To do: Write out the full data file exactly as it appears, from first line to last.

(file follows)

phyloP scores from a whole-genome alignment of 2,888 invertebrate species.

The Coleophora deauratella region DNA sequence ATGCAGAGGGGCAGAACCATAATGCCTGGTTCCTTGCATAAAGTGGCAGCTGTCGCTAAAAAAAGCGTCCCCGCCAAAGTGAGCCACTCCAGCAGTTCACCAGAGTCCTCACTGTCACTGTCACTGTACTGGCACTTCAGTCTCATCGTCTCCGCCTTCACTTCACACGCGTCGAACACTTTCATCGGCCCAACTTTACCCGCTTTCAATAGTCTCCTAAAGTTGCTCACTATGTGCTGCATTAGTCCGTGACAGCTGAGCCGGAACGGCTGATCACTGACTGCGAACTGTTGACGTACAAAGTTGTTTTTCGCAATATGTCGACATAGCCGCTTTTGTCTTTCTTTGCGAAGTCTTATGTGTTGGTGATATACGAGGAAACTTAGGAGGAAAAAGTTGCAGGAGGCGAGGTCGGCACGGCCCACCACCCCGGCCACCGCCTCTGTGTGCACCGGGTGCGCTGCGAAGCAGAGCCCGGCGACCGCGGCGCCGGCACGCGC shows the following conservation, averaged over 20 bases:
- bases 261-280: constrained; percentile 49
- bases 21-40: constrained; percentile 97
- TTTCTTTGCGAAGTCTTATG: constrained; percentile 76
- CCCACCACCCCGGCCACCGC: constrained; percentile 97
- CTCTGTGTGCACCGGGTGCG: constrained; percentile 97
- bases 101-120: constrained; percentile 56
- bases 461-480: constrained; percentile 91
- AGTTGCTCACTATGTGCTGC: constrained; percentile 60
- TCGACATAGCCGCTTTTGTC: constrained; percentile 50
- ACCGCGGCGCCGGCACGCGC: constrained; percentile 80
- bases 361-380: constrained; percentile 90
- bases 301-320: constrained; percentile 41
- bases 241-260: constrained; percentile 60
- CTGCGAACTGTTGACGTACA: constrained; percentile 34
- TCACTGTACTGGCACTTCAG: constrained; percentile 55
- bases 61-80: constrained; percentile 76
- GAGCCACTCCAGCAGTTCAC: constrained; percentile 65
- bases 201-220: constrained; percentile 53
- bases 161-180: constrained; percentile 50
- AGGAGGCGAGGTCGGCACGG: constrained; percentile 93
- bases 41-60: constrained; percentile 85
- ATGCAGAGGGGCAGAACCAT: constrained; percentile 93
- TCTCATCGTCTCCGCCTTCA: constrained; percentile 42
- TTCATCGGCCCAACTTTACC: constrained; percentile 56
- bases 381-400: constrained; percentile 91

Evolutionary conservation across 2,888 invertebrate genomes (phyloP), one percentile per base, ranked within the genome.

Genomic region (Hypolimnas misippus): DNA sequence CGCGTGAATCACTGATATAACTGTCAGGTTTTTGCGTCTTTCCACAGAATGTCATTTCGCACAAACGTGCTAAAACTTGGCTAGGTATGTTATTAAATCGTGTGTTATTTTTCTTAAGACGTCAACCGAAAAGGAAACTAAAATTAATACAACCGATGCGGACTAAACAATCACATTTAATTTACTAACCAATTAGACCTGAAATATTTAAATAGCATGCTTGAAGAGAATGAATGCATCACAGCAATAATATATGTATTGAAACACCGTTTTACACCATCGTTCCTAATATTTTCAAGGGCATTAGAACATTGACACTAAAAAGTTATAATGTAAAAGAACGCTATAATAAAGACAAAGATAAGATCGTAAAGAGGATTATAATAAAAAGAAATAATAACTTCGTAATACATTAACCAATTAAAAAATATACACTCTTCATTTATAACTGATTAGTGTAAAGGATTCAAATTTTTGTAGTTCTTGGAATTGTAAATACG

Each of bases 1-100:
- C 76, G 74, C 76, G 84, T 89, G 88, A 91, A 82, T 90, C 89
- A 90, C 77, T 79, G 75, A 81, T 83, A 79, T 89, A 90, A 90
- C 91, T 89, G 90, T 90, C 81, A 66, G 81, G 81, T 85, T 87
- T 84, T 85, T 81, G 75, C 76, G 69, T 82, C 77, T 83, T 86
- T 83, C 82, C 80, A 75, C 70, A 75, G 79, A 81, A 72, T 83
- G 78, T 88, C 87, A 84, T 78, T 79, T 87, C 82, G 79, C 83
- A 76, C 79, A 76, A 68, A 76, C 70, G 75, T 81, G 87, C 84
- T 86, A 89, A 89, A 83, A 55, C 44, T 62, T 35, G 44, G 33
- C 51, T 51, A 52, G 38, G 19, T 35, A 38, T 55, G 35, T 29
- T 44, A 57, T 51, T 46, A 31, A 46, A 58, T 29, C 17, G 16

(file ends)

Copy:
phyloP scores from a whole-genome alignment of 2,888 invertebrate species.

The Coleophora deauratella region DNA sequence ATGCAGAGGGGCAGAACCATAATGCCTGGTTCCTTGCATAAAGTGGCAGCTGTCGCTAAAAAAAGCGTCCCCGCCAAAGTGAGCCACTCCAGCAGTTCACCAGAGTCCTCACTGTCACTGTCACTGTACTGGCACTTCAGTCTCATCGTCTCCGCCTTCACTTCACACGCGTCGAACACTTTCATCGGCCCAACTTTACCCGCTTTCAATAGTCTCCTAAAGTTGCTCACTATGTGCTGCATTAGTCCGTGACAGCTGAGCCGGAACGGCTGATCACTGACTGCGAACTGTTGACGTACAAAGTTGTTTTTCGCAATATGTCGACATAGCCGCTTTTGTCTTTCTTTGCGAAGTCTTATGTGTTGGTGATATACGAGGAAACTTAGGAGGAAAAAGTTGCAGGAGGCGAGGTCGGCACGGCCCACCACCCCGGCCACCGCCTCTGTGTGCACCGGGTGCGCTGCGAAGCAGAGCCCGGCGACCGCGGCGCCGGCACGCGC shows the following conservation, averaged over 20 bases:
- bases 261-280: constrained; percentile 49
- bases 21-40: constrained; percentile 97
- TTTCTTTGCGAAGTCTTATG: constrained; percentile 76
- CCCACCACCCCGGCCACCGC: constrained; percentile 97
- CTCTGTGTGCACCGGGTGCG: constrained; percentile 97
- bases 101-120: constrained; percentile 56
- bases 461-480: constrained; percentile 91
- AGTTGCTCACTATGTGCTGC: constrained; percentile 60
- TCGACATAGCCGCTTTTGTC: constrained; percentile 50
- ACCGCGGCGCCGGCACGCGC: constrained; percentile 80
- bases 361-380: constrained; percentile 90
- bases 301-320: constrained; percentile 41
- bases 241-260: constrained; percentile 60
- CTGCGAACTGTTGACGTACA: constrained; percentile 34
- TCACTGTACTGGCACTTCAG: constrained; percentile 55
- bases 61-80: constrained; percentile 76
- GAGCCACTCCAGCAGTTCAC: constrained; percentile 65
- bases 201-220: constrained; percentile 53
- bases 161-180: constrained; percentile 50
- AGGAGGCGAGGTCGGCACGG: constrained; percentile 93
- bases 41-60: constrained; percentile 85
- ATGCAGAGGGGCAGAACCAT: constrained; percentile 93
- TCTCATCGTCTCCGCCTTCA: constrained; percentile 42
- TTCATCGGCCCAACTTTACC: constrained; percentile 56
- bases 381-400: constrained; percentile 91

Evolutionary conservation across 2,888 invertebrate genomes (phyloP), one percentile per base, ranked within the genome.

Genomic region (Hypolimnas misippus): DNA sequence CGCGTGAATCACTGATATAACTGTCAGGTTTTTGCGTCTTTCCACAGAATGTCATTTCGCACAAACGTGCTAAAACTTGGCTAGGTATGTTATTAAATCGTGTGTTATTTTTCTTAAGACGTCAACCGAAAAGGAAACTAAAATTAATACAACCGATGCGGACTAAACAATCACATTTAATTTACTAACCAATTAGACCTGAAATATTTAAATAGCATGCTTGAAGAGAATGAATGCATCACAGCAATAATATATGTATTGAAACACCGTTTTACACCATCGTTCCTAATATTTTCAAGGGCATTAGAACATTGACACTAAAAAGTTATAATGTAAAAGAACGCTATAATAAAGACAAAGATAAGATCGTAAAGAGGATTATAATAAAAAGAAATAATAACTTCGTAATACATTAACCAATTAAAAAATATACACTCTTCATTTATAACTGATTAGTGTAAAGGATTCAAATTTTTGTAGTTCTTGGAATTGTAAATACG

Each of bases 1-100:
- C 76, G 74, C 76, G 84, T 89, G 88, A 91, A 82, T 90, C 89
- A 90, C 77, T 79, G 75, A 81, T 83, A 79, T 89, A 90, A 90
- C 91, T 89, G 90, T 90, C 81, A 66, G 81, G 81, T 85, T 87
- T 84, T 85, T 81, G 75, C 76, G 69, T 82, C 77, T 83, T 86
- T 83, C 82, C 80, A 75, C 70, A 75, G 79, A 81, A 72, T 83
- G 78, T 88, C 87, A 84, T 78, T 79, T 87, C 82, G 79, C 83
- A 76, C 79, A 76, A 68, A 76, C 70, G 75, T 81, G 87, C 84
- T 86, A 89, A 89, A 83, A 55, C 44, T 62, T 35, G 44, G 33
- C 51, T 51, A 52, G 38, G 19, T 35, A 38, T 55, G 35, T 29
- T 44, A 57, T 51, T 46, A 31, A 46, A 58, T 29, C 17, G 16